Skip to main content

Post-operative bronchoscopy findings of esophageal atresia patients, initial phase of single-institute experience



Esophageal atresia (EA) is not a rare congenital anomaly. It is usually accompanied by tracheoesophageal fistula (TEF). Respiratory morbidities are experienced in most of the survivors. Although it was believed that these symptoms tend to improve by age, permanent lung damage may continue to adulthood in some patients. We aimed to assess the respiratory tract in the follow-up period as an attempt to correlate possible findings with symptoms experienced which allowed us to pay more attention to the respiratory tract during the upcoming surgical interventions. Prospective observational study was conducted on patients presented to our institute, throughout 2018, with various degrees of refractory respiratory tract involvement, after having had their EA repaired inside or outside our institute. After exclusion of esophageal causes of these manifestations, bronchoscopy was performed to correlate the findings with the symptoms experienced by these patients. The study does not include patients repaired after 2018 as surgical modifications were performed and are still under study.


Fifteen patients presented with various respiratory symptoms. Although recurrent chest infection is the commonest presentation, acute life-threatening events were reported in 5 patients. Blind-ended tracheal diverticulum was the most common finding observed in 80% of patients. About 76% of these patients were found to have tracheomalacia. Moreover, bronchoscopy was able to detect recurrent tracheoesophageal fistula in 4 patients. Vocal cords were affected in 13% of these patients.


Frequent respiratory symptoms in operated patients warrant careful long-term monitoring and appropriate management. Although bronchoscopy is considered a mandatory pre-repair procedure, it is a crucial tool in evaluating the survivors. It is pivotal to pay more attention to the respiratory tract to modify the surgical techniques to overcome these pitfalls.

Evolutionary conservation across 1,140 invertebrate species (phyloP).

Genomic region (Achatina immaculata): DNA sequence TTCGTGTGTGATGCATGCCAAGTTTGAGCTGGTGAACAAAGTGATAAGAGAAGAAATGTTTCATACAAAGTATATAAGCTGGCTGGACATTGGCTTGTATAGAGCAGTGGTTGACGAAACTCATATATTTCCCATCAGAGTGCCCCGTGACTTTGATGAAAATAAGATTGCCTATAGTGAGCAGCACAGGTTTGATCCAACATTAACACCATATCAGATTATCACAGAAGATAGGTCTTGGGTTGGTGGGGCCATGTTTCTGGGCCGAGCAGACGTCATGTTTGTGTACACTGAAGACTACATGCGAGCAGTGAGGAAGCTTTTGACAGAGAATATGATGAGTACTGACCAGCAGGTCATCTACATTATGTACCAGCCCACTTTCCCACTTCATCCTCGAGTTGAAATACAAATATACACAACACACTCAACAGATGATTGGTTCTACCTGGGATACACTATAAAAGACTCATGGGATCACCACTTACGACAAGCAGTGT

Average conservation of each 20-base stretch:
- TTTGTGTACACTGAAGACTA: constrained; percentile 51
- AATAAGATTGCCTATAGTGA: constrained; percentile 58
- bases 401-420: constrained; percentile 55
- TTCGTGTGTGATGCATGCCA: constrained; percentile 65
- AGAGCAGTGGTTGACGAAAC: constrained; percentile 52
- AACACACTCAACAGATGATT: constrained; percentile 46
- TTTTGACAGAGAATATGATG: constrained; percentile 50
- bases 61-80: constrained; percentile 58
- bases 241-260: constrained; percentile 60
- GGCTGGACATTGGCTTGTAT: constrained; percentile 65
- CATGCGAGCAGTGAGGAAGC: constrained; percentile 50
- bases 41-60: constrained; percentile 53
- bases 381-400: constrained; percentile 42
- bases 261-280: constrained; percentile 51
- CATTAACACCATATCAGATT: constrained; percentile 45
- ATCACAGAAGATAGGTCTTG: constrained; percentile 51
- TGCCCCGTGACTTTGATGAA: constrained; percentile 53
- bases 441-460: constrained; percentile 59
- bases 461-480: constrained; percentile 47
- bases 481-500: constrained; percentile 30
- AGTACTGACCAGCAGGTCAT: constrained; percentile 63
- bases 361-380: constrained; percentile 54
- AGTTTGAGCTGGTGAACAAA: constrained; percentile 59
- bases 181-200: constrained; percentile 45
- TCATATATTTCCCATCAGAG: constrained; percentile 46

Esophageal atresia (EA) has an estimated incidence of 1:5000 live birth and is usually accompanied by tracheoesophageal fistula (TEF). Recent surgical and neonatal intensive care amelioration have increased the success rate to more than 90% [1]. The increased survival rate has unveiled the truth of the miscellaneous complications experienced in childhood till adolescence [2].

The respiratory morbidities of the survivors, which occupy a wide spectrum from mild to severe acute life-threatening events (ALTEs), are due either to intrinsic factors or to esophageal complication, respiratory tract involvement, or musculo-skeletal deformities. It was believed that these morbidities decrease in late adolescence; however, permanent lung damage can persist to adulthood as bronchiectasis [2].

Bronchoscopy is considered a safe procedure that is able to elicit diagnostic information and therapeutic results. Although it is recommended to perform intraoperative bronchoscopy, it is not done in many institutes. Not only is intraoperative bronchoscopy useful in diagnosis and facilitating the procedure, but it also can somehow predict upcoming respiratory morbidities.

Bronchoscopy is an important diagnostic tool in survivors complaining of symptoms not responding to routine medications. The bronchoscopy is able to visualize the anatomy of the airway as well as to inspect for any recurrent or missed fistulas. Nevertheless, tracheobronchomalacia and vocal cords can be thoroughly assessed [3].

Thus, in this study, we aimed to assess the findings of post-repair bronchoscopy in esophageal atresia patients and correlate with the symptoms to reach better management plans. That allowed us to pay more attention to the respiratory tract during the upcoming surgical interventions.


This study was a prospective observational study, conducted in Cairo University Childrens Hospital, after approval of the Ethical Committee, involving patients who presented with refractory respiratory symptoms, throughout 2018, after repair of EA/TEF.

Our study included patients who underwent elective repair either through open thoracotomy or thoracoscopic approach and presented with recurrent chest problems, which did not show any improvement on routine medical management. It is considered a level A recommendation by “The International Network of Esophageal Atresia, Respiratory Complications Working Group” to perform flexible bronchoscopy in these patients to evaluate tracheomalacia and in any patient with unexplained wheezes or exercise intolerance [4].